Aggregation refers to the collapse of a larger set of rows into a smaller set of rows. Typical aggregate functions are COUNT, MIN, MAX, SUM, and AVG. SQL Server also supports other aggregates such as STDEV and VAR.

I’m going to break this topic down into multiple posts. In this post, I’m going to focus on “scalar aggregates.” Scalar aggregates are queries with aggregate functions in the select list and no GROUP BY clause. Scalar aggregates always return a single row.

**Scalar Aggregation**

There is only one operator for scalar aggregation: stream aggregate. For example:

create table t (a int, b int, c int)

select count(*) from t

|–Compute Scalar(DEFINE:([Expr1004]=CONVERT_IMPLICIT(int,[Expr1005],0)))

|–Stream Aggregate(DEFINE:([Expr1005]=Count(*)))

|–Table Scan(OBJECT:([t]))

This is the aggregation equivalent of “Hello World!” The stream aggregate just counts the number of input rows and returns this result. The stream aggregate actually computes the count ([Expr1005]) as a bigint. The compute scalar is needed to convert this result to the expected output type of int. Note that a scalar stream aggregate is one of the only examples (maybe the only example – I can’t think of any others right now) of a non-leaf operator that can produce an output row even with an empty input set.

It is easy to see how to implement other simple scalar aggregate functions such as MIN, MAX, and SUM. We can also calculate multiple scalar aggregates at the same time using a single stream aggregate operator:

select min(a), max(b) from t

|–Stream Aggregate(DEFINE:([Expr1004]=MIN([t].[a]), [Expr1005]=MAX([t].[b])))

|–Table Scan(OBJECT:([t]))

This plan just reads each row of table t and keeps track of the minimum value of column a and the maximum value of column b. Note that we do not need to convert the result for the MIN and MAX aggregates since the types of these aggregates are computed based on the types of columns a and b.

Some aggregates such as AVG are actually calculated from two other aggregates such as SUM and COUNT:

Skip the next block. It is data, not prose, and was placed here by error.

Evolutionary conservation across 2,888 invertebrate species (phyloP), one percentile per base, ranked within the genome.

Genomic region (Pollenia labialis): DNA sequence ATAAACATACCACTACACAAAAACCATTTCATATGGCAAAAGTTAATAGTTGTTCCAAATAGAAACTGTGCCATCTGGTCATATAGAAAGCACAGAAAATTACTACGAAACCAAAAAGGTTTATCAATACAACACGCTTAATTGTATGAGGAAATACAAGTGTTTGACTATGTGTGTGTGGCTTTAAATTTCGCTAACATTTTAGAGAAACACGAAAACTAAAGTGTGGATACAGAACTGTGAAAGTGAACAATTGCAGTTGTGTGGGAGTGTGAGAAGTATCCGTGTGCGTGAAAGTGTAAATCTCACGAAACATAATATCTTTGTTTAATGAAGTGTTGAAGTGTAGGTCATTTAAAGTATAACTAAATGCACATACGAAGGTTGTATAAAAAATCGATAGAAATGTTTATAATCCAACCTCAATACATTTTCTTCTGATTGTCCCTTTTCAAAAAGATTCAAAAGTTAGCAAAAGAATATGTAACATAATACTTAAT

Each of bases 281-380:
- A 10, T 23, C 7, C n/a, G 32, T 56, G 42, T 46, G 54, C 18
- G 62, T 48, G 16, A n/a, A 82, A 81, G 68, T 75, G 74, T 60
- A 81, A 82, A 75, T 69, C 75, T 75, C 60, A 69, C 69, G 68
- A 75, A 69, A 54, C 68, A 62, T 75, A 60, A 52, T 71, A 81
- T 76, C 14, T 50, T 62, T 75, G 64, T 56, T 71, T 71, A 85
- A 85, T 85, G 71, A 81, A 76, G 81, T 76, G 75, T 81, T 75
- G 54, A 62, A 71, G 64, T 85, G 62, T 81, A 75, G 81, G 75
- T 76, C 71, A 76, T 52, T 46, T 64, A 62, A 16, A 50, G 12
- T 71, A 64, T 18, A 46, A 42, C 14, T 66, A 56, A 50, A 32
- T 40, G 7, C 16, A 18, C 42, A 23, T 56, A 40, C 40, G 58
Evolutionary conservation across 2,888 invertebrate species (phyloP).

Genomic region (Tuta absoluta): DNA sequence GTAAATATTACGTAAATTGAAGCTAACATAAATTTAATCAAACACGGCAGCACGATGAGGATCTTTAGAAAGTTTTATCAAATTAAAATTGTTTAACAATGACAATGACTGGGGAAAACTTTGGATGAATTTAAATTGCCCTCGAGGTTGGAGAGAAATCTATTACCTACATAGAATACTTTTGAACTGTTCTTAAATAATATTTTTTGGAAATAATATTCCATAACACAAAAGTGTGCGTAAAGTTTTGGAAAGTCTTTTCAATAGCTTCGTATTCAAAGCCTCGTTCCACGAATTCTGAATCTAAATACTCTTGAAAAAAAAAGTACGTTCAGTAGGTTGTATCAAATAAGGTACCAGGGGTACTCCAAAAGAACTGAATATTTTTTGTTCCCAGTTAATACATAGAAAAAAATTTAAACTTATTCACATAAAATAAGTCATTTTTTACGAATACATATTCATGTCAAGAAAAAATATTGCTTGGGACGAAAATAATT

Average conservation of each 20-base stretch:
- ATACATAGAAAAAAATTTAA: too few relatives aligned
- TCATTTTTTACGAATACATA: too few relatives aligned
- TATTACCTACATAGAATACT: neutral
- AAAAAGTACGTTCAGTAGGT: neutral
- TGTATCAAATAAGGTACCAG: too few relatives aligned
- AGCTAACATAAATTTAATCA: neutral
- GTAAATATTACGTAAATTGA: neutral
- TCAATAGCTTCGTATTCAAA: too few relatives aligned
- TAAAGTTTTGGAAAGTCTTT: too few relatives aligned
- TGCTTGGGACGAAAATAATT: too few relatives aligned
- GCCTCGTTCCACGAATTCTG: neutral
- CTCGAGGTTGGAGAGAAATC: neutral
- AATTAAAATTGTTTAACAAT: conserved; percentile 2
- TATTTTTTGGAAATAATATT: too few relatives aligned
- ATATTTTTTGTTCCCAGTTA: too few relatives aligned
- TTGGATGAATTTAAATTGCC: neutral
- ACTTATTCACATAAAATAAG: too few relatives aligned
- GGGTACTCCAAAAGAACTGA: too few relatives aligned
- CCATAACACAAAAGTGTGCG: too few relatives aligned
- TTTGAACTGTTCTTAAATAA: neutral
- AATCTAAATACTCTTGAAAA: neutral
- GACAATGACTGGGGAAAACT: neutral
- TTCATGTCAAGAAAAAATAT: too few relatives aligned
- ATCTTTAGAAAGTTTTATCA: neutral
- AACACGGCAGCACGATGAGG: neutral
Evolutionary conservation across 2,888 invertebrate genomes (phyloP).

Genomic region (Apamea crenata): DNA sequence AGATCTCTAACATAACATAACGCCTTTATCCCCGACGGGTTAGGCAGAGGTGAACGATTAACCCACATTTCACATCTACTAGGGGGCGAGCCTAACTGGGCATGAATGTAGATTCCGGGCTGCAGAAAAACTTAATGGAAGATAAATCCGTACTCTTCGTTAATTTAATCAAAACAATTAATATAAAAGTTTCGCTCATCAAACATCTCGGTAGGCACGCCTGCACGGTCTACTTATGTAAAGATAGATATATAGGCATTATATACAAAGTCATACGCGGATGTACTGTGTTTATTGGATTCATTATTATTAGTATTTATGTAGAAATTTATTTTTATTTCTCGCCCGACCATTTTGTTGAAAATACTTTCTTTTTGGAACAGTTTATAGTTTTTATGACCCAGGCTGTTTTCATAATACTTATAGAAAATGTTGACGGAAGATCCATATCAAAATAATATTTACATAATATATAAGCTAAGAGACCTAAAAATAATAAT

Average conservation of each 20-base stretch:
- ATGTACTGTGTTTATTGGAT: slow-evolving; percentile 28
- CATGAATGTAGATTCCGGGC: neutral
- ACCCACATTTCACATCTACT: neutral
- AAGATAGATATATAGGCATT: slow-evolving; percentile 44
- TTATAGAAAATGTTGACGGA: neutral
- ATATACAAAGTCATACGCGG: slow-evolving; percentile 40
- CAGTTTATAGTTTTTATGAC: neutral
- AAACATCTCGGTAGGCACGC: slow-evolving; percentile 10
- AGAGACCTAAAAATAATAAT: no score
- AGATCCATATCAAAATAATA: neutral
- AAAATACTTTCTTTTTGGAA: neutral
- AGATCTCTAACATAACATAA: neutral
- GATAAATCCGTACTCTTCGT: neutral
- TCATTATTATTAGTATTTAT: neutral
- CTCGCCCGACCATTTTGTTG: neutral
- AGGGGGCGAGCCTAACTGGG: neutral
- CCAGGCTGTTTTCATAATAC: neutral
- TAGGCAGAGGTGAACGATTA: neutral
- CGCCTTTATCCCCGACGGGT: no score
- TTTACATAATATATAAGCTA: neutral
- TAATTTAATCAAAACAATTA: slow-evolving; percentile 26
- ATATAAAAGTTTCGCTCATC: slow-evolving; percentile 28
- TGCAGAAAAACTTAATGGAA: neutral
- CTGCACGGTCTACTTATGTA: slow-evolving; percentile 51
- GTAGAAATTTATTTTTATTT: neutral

select avg(a) from t

|–Compute Scalar(DEFINE:([Expr1004]=CASE WHEN [Expr1005]=(0) THEN NULL ELSE [Expr1006]/CONVERT_IMPLICIT(int,[Expr1005],0) END))

|–Stream Aggregate(DEFINE:([Expr1005]=COUNT_BIG([t].[a]), [Expr1006]=SUM([t].[a])))

|–Table Scan(OBJECT:([t]))

This time the compute scalar also calculates the average from the sum and count. The CASE expression is needed to make sure that we do not divide by zero.

Although SUM does not need to be computed per se, we still need the count:

select sum(a) from t

|–Compute Scalar(DEFINE:([Expr1004]=CASE WHEN [Expr1005]=(0) THEN NULL ELSE [Expr1006] END))

|–Stream Aggregate(DEFINE:([Expr1005]=COUNT_BIG([t].[a]), [Expr1006]=SUM([t].[a])))

|–Table Scan(OBJECT:([t]))

The CASE expression uses the count to ensure that SUM returns NULL instead of zero if we have no rows.

**Scalar Distinct**

Now let’s take a look at what happens if we add a DISTINCT keyword to the aggregate:

select count(distinct a) from t

|–Compute Scalar(DEFINE:([Expr1004]=CONVERT_IMPLICIT(int,[Expr1007],0)))

|–Stream Aggregate(DEFINE:([Expr1007]=COUNT([t].[a])))

|–Sort(DISTINCT ORDER BY:([t].[a] ASC))

|–Table Scan(OBJECT:([t]))

This query must only count rows that have a unique value for column a. We use the sort operator to eliminate rows with duplicate values of column a. It is easy to remove duplicate rows once we sort the input set since the duplicates will be adjacent to one another.

Not all distinct aggregates require duplicate elimination. For example, MIN and MAX behave identically with and without the distinct keyword. The minimum and maximum values of a set remain the same whether or not the set includes duplicate values.

select min(distinct a), max(distinct b) from t

|–Stream Aggregate(DEFINE:([Expr1004]=MIN([t].[a]), [Expr1005]=MAX([t].[b])))

|–Table Scan(OBJECT:([t]))